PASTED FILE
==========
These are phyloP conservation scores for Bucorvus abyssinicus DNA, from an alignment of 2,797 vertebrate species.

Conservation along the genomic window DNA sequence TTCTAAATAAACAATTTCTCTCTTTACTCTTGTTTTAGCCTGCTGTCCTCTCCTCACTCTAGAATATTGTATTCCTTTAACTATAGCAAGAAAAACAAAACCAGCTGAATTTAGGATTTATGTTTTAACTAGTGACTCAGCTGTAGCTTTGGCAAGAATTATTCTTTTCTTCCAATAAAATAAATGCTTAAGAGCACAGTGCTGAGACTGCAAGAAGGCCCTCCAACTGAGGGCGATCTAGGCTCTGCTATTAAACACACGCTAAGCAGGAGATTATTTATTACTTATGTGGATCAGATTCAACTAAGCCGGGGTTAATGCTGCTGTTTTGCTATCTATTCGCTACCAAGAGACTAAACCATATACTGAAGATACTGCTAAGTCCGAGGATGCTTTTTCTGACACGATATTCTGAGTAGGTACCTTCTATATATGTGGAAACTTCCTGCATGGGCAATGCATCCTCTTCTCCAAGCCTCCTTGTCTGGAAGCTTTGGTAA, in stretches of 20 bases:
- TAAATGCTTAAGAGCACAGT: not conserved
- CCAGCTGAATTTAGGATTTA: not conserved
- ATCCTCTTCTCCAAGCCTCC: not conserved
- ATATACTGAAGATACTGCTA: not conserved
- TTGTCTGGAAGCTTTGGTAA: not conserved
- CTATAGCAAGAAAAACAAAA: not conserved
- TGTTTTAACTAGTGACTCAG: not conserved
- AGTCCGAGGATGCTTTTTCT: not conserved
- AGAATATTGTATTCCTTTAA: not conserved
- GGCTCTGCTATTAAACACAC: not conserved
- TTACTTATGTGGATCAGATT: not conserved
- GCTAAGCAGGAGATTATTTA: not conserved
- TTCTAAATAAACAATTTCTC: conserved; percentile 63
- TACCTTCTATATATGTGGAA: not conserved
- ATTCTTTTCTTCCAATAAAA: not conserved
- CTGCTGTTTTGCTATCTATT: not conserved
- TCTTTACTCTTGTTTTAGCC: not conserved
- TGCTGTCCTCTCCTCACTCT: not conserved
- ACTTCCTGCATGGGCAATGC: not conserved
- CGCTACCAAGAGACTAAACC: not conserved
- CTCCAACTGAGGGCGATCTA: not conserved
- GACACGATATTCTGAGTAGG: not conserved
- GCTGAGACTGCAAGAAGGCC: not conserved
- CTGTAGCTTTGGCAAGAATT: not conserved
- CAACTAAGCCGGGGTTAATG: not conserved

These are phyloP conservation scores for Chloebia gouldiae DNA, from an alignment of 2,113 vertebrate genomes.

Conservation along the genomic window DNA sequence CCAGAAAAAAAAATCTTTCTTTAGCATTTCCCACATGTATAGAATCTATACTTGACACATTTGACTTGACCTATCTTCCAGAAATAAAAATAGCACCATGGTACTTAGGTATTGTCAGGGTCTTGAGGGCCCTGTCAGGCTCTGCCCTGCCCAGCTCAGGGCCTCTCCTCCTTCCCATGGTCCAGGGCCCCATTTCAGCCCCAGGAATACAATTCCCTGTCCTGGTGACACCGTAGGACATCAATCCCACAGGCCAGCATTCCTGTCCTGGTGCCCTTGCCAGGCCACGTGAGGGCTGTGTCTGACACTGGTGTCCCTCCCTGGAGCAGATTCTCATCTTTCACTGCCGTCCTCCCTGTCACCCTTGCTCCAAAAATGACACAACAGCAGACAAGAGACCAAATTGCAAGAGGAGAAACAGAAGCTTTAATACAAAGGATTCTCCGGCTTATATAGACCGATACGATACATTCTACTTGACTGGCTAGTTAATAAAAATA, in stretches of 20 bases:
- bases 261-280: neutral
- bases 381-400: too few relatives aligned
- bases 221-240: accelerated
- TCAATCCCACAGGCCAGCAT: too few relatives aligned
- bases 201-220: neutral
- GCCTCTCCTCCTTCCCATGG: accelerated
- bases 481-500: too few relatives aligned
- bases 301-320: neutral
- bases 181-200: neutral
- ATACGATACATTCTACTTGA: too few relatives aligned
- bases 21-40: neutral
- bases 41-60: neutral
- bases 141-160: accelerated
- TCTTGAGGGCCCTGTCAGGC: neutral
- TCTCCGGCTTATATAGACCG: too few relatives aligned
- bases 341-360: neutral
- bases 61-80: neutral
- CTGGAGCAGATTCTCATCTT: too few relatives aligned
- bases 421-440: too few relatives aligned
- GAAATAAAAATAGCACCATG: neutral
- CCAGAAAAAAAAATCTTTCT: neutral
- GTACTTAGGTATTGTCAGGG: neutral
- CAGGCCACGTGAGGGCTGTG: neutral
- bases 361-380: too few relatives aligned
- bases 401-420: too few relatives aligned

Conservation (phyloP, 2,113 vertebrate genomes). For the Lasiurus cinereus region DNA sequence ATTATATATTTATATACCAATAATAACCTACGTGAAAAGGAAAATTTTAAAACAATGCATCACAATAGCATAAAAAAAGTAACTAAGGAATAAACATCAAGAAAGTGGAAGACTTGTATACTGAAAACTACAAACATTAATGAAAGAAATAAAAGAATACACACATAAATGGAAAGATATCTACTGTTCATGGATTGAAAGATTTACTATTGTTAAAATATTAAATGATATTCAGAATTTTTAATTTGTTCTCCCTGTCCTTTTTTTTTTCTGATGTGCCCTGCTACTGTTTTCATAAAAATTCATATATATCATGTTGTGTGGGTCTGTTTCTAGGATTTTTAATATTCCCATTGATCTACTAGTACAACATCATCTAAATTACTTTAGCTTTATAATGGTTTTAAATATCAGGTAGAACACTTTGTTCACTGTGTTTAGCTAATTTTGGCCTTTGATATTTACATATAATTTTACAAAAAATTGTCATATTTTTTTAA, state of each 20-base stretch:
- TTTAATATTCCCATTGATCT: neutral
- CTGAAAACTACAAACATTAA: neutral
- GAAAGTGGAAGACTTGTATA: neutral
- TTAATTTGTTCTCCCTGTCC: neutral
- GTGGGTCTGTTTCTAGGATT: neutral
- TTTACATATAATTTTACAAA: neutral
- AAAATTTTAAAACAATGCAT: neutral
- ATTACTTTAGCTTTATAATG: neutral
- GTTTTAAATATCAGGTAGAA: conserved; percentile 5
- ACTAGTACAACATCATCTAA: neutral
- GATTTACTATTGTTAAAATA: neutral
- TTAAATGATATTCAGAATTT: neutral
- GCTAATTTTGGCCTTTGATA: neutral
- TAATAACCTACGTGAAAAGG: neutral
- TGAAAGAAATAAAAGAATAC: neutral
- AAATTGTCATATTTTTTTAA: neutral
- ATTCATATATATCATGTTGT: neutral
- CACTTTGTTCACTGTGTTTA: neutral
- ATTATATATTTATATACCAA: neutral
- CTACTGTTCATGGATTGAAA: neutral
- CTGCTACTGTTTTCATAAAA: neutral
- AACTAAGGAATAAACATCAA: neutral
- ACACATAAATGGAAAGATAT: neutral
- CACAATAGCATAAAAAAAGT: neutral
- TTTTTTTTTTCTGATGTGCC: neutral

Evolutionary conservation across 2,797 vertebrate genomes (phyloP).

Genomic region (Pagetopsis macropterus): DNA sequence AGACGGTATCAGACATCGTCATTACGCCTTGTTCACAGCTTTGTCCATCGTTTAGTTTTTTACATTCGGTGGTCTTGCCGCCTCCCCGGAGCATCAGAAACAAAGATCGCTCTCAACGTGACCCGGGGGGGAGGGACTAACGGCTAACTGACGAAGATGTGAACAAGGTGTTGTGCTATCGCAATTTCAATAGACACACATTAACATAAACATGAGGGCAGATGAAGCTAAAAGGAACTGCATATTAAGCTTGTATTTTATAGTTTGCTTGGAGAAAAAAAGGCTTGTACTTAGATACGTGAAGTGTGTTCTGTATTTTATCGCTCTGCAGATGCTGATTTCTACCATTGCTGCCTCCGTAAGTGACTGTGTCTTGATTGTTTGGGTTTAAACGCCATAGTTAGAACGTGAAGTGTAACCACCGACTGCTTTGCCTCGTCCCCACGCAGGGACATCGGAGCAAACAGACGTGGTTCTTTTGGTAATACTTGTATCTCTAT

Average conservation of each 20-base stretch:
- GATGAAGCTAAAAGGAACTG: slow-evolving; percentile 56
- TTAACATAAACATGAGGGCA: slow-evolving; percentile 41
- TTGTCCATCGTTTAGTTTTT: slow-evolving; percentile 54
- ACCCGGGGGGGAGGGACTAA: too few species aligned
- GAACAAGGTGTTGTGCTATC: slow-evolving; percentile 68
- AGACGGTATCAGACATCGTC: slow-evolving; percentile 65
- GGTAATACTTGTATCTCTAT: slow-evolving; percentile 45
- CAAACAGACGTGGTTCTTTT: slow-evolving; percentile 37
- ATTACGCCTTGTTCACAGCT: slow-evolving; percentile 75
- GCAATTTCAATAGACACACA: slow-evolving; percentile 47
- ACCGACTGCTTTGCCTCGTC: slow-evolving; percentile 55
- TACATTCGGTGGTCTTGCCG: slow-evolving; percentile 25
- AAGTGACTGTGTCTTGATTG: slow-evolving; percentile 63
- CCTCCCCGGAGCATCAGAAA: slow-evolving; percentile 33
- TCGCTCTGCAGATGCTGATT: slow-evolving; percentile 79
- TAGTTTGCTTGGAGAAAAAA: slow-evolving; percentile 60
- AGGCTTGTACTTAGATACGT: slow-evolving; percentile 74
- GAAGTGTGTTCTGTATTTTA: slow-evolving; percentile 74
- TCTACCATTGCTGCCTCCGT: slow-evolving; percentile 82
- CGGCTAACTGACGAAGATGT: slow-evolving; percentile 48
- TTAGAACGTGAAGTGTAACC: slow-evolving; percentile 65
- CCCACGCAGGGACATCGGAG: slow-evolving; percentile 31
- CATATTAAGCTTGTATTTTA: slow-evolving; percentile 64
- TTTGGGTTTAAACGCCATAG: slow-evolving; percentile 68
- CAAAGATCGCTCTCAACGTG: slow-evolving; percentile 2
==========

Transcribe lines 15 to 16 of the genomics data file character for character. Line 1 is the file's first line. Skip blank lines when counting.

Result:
- TTCTAAATAAACAATTTCTC: conserved; percentile 63
- TACCTTCTATATATGTGGAA: not conserved